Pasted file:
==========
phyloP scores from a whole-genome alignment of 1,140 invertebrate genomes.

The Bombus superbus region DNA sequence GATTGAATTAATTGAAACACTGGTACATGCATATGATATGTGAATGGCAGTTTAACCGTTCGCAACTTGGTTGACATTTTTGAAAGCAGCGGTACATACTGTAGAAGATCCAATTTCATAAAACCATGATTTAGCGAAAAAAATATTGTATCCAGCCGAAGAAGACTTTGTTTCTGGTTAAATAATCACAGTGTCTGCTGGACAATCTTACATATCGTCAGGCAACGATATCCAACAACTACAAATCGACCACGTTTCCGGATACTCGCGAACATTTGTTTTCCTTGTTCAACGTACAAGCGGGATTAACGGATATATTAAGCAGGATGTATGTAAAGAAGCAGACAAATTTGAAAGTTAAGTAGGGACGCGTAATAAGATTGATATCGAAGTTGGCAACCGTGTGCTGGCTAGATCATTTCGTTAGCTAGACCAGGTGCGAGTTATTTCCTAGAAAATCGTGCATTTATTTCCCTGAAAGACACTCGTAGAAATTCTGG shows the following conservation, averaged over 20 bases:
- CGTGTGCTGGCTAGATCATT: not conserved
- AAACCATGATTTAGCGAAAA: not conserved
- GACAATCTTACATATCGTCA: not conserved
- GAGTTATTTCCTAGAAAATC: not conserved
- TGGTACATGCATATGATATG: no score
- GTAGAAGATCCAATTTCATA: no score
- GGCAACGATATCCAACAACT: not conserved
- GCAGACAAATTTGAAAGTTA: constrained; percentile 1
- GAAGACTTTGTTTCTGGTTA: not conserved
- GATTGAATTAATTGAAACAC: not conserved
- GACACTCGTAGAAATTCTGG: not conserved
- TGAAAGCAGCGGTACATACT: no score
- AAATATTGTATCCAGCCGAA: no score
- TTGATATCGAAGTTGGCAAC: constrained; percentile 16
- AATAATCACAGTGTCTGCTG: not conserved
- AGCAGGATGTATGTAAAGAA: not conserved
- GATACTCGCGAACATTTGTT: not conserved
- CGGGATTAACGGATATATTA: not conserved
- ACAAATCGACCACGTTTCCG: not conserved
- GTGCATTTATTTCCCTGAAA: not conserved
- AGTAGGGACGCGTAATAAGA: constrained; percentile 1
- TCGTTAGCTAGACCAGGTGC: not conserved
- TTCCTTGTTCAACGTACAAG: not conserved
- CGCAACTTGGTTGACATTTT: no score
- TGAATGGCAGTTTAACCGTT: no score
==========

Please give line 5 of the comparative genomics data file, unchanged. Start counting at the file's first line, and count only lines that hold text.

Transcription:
- GACAATCTTACATATCGTCA: not conserved